Department of History congratulates Graduate History Programme Director Carolyn Podruchny on the appearance of her latest book. Gathering Places: Aboriginal and Fur Trade Histories, co-edited by Carolyn and Laura Peers (a curator at the Pitt Rivers Museum at the University of Oxford), was published recently by the University of British Columbia Press, 344 pp.
Here is a brief description of the volume from the UBC Press catalogue:
British traders and Ojibwe hunters. Cree women and their metis daughters. Explorers and anthropologists and Aboriginal guides and informants. These people, their relationships, and their complex identities and worldviews were not featured in histories of North America until the 1970s, when scholars from multiple disciplines began to bring new perspectives and approaches to bear on the past. Gathering Places presents some of the most innovative and interdisciplinary approaches to metis, fur trade, and First Nations history being practised today. Whether they are discussing dietary practices on the Plateau, trees as cultural and geographical markers in the trade, the meanings of totemic signatures, issues of representation in public history, or the writings of Aboriginal anthropologists and historians, the authors link archival, archaeological, material, oral, and ethnographic evidence to offer novel explorations that extend beyond earlier scholarship centred on the archive. They draw on Aboriginal perspectives, material forms of evidence, and personal approaches to history to illuminate cross-cultural encounters and challenge older approaches to the past. These fascinating essays on aspects of the history of Rupert's Land mark a significant departure from the old paradigm of history writing and will serve as models for recovering and communicating Aboriginal and cross-cultural experiences and perspectives.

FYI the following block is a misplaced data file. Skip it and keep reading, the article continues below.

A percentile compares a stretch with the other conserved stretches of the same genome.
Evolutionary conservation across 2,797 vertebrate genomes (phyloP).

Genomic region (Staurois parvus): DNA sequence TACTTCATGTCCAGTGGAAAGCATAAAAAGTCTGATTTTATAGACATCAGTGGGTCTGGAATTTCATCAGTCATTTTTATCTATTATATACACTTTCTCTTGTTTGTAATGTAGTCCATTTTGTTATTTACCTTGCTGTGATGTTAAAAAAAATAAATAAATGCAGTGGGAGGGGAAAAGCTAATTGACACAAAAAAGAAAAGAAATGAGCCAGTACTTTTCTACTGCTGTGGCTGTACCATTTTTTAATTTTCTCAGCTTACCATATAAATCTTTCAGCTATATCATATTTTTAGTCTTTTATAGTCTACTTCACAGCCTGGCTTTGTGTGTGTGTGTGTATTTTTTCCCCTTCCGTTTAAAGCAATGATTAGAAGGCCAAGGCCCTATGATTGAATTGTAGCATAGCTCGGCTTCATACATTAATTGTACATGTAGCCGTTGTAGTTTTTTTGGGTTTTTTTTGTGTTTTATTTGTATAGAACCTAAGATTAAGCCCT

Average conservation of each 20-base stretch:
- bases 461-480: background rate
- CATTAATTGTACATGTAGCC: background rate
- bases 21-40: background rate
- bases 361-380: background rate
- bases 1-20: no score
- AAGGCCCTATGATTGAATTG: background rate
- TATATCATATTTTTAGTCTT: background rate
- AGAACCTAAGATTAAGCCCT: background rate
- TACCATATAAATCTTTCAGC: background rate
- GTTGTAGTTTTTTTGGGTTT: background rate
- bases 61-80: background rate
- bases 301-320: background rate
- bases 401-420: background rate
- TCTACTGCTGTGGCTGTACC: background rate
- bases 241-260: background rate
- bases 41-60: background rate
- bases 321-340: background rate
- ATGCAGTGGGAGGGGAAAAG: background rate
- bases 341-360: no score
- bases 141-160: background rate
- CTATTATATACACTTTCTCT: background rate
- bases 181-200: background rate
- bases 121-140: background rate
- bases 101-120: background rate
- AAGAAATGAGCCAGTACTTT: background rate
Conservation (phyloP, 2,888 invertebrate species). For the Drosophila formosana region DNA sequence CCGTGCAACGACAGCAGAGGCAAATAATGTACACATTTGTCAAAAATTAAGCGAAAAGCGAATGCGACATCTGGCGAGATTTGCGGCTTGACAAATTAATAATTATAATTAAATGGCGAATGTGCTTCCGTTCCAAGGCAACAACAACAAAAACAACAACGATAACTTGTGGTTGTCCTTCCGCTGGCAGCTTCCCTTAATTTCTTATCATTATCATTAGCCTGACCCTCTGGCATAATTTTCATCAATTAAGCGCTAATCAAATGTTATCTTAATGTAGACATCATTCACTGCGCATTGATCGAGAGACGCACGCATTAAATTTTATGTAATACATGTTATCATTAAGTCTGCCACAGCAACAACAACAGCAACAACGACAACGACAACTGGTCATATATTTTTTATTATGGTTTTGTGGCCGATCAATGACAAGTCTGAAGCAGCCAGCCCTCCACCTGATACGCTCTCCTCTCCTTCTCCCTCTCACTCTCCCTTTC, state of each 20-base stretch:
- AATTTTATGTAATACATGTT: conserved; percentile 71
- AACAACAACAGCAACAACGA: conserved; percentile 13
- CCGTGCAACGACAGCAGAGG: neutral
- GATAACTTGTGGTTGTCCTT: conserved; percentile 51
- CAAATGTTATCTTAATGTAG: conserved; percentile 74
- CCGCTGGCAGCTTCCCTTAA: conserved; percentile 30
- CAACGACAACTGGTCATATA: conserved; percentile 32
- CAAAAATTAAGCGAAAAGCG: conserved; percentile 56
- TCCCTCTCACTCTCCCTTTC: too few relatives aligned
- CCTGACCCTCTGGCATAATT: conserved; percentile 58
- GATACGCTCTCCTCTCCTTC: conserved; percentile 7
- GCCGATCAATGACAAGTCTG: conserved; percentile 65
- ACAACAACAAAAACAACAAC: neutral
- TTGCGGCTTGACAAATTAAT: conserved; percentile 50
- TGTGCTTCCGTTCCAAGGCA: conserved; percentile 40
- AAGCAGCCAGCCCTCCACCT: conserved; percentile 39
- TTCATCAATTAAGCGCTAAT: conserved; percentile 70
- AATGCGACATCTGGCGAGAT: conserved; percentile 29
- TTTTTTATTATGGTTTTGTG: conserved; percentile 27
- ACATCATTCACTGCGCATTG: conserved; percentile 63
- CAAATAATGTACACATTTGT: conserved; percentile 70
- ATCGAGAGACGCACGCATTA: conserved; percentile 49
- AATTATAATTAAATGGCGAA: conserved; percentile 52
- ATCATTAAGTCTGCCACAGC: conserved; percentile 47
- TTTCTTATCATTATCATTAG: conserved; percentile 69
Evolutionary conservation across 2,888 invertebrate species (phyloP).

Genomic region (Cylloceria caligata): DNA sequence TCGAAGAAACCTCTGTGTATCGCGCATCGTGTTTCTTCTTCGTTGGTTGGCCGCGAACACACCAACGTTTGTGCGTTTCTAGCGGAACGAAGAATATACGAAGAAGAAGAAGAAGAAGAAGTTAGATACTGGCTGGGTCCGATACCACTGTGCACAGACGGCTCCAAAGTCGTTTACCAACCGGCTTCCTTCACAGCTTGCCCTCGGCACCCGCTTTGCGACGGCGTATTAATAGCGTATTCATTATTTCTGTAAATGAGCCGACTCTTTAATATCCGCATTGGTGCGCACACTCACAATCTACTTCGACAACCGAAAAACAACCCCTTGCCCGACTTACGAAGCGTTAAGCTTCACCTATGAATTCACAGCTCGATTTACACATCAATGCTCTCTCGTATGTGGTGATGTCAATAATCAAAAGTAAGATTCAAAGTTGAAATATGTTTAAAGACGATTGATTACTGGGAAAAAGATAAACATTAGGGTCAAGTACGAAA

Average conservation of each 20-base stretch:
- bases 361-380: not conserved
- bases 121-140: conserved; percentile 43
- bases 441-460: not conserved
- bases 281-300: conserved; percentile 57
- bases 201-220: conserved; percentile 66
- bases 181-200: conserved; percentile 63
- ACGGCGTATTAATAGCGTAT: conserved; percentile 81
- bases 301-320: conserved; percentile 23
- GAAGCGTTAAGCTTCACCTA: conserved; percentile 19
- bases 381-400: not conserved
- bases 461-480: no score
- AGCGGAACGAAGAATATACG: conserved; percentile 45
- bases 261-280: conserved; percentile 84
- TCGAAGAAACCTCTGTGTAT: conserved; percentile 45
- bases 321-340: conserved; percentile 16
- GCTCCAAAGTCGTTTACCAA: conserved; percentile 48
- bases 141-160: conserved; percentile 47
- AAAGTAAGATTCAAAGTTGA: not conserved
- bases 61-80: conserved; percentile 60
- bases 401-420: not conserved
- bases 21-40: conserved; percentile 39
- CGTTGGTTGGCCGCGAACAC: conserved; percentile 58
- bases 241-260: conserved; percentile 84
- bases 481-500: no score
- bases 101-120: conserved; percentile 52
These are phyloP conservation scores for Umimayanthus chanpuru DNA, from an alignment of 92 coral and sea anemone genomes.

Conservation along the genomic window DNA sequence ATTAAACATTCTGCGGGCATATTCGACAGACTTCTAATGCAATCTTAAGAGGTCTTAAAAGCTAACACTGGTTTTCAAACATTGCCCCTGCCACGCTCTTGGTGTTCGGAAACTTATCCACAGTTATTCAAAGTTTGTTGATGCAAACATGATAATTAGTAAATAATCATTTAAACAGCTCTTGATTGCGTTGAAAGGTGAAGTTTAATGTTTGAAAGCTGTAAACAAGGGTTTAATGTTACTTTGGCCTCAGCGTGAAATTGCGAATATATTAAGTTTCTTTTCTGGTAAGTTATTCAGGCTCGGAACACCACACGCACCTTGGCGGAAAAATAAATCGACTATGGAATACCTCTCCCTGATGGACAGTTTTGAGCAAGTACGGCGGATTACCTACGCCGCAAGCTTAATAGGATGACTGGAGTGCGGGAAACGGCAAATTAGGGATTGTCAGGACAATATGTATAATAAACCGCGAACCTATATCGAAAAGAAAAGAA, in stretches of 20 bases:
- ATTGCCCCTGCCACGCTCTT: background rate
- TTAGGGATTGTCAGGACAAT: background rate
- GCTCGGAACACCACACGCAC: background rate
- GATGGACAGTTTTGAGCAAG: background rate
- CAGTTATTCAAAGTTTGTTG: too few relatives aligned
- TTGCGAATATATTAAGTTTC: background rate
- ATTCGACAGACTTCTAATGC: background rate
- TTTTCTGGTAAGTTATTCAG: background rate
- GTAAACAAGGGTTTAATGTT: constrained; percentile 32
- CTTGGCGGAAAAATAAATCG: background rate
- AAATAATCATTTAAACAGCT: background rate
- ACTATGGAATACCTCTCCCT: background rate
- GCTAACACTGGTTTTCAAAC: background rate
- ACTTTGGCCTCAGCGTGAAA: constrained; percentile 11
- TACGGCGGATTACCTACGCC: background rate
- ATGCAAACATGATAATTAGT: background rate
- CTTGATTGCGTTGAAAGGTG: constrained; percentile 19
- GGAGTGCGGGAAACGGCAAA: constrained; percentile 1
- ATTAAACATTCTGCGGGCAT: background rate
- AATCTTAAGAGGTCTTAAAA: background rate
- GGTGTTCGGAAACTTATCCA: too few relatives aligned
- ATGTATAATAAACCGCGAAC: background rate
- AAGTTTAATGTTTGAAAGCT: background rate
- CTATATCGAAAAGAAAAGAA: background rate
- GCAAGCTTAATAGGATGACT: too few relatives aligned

For further details, including a Table of Contents, see http://www.ubcpress.ubc.ca/search/title_book.asp?BookID=299173168
Many congratulations, Carolyn, on this fine achievement.